I also have programmer friends who swear by "subversion," a revision tracking system developed for programmers to manage their code. Host it on a remote server, and you can always be backed up and more easily collaborate with others. After a few hard drive failures/spilled wine bottles, etc. you learn that this stuff will keep happening, and you just need to be able to keep on working!

4
Ce41c230e8c2a4295db31aec3ef4b2ab

(32564)

on March 09, 2012
at 03:24 PM

I do some "tapping" aka EFT. Calms me down fast.

And this link may be helpful.

2a00b9a42e4cb6e489a0e69d20714576

(3043)

on March 09, 2012
at 05:24 PM

The emotional freedom technique works wonders:)

3
7d01d86c539003eed77cf901bf037412

(1076)

on March 10, 2012
at 06:48 PM

My Mum used to say "worse things happen at sea."

And they do. You can listen to the world news today and realise that on this planet there are uncountable people who had a tragedy that broke their lives in a way you can't imagine. Meanwhile, you are in good enough shape to use the internet and get the help of strangers.

So, if your hard drive is broken you can't pass your exams? Probably, once you calm down and plan for that contingency, you can figure out a way. What happens if you fail your exams? Well, you get another shot later. Or you do something else. Later on in life, it will have worked out. Some of mental toughness is about looking at things as they are, accepting them, and making new plans. Ask yourself what the worst thing that can happen is, and then make a plan for it. It's a thing that you can learn.

3
6342765995f9abeac41445d4fee8ca3d

on March 09, 2012
at 06:12 PM

Better than rice is crystal cat litter. It's basically silica, the same stuff they put in those little desiccant packages in things (the ones that say "do not eat" on them). I've rescued so many wet electronics with that stuff. Also online are instructions to take MacBooks apart. I've done that too and put in warm spot with a fan. Good luck!

3
A4587cfef29863db612c43f89c202cc1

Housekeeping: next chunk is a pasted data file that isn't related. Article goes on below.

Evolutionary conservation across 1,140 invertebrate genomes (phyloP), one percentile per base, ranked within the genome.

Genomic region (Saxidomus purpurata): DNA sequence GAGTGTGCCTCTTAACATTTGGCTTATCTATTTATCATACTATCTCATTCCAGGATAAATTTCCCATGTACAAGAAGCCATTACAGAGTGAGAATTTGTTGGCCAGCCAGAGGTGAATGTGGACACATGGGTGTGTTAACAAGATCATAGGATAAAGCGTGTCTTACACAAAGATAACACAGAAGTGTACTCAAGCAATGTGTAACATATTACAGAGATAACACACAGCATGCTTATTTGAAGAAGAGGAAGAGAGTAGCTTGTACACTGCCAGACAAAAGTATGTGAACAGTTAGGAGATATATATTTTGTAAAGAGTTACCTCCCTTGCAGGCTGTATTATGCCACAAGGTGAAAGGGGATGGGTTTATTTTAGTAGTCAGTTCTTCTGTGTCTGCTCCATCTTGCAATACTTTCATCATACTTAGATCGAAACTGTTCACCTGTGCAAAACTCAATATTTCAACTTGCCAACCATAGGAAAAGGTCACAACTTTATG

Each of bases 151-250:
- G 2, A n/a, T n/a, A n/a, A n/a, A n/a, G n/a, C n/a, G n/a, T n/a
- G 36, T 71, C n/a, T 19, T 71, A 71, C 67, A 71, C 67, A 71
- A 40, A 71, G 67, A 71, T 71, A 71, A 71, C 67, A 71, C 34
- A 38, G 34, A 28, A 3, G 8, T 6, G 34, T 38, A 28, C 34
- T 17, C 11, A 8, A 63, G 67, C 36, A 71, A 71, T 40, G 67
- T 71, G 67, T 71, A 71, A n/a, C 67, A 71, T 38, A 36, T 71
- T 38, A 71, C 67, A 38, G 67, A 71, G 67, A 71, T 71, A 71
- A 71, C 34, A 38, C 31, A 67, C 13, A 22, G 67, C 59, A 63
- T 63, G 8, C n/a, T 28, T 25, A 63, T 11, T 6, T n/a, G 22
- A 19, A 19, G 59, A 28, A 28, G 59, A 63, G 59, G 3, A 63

on March 09, 2012
at 04:55 PM

This is definitely a stressful situation. I'm sorry to hear about it and I know that it sucks. It's never good when money goes down the tubes, especially these days. It's even worse when work and productivity is lost.

I'm helping an old buddy on his organic produce farm right now. Yesterday he was disking a large field with one tractor while I was on another tractor tilling the field behind him. A rock became lodged in the tiller and burned out the clutch for the power take off. It happened fast. So, there we were at 2 o'clock out of commission for the rest of the day. A replacement part will need to be ordered and the implement repaired. My friend looked at me and said, "that's farming." It stinks. It means lost money and productivity. He and I are both in our late thirties. I think that after a lifetime of these sorts of things your coping skills do improve, or should improve (I suppose that they don't always). It doesn't mean that it doesn't suck or isn't a tough pill to swallow.

The point is that when I was in school, breaking a computer would have had a different impact on me than breaking a farm implement did yesterday. Life gets better, but you have to forge through the tough times to get there.

In the meantime , let's keep our fingers crossed that the computer will dry out and magically start working and I can get this equipment fixed so we can both get back to work ASAP!

2
96440612cf0fcf366bf5ad8f776fca84

(19463)

on March 17, 2012
at 01:17 PM

I hear you buddy. I keep my Macbook on a cooling stand, so just incase there's a spill, it would be above it.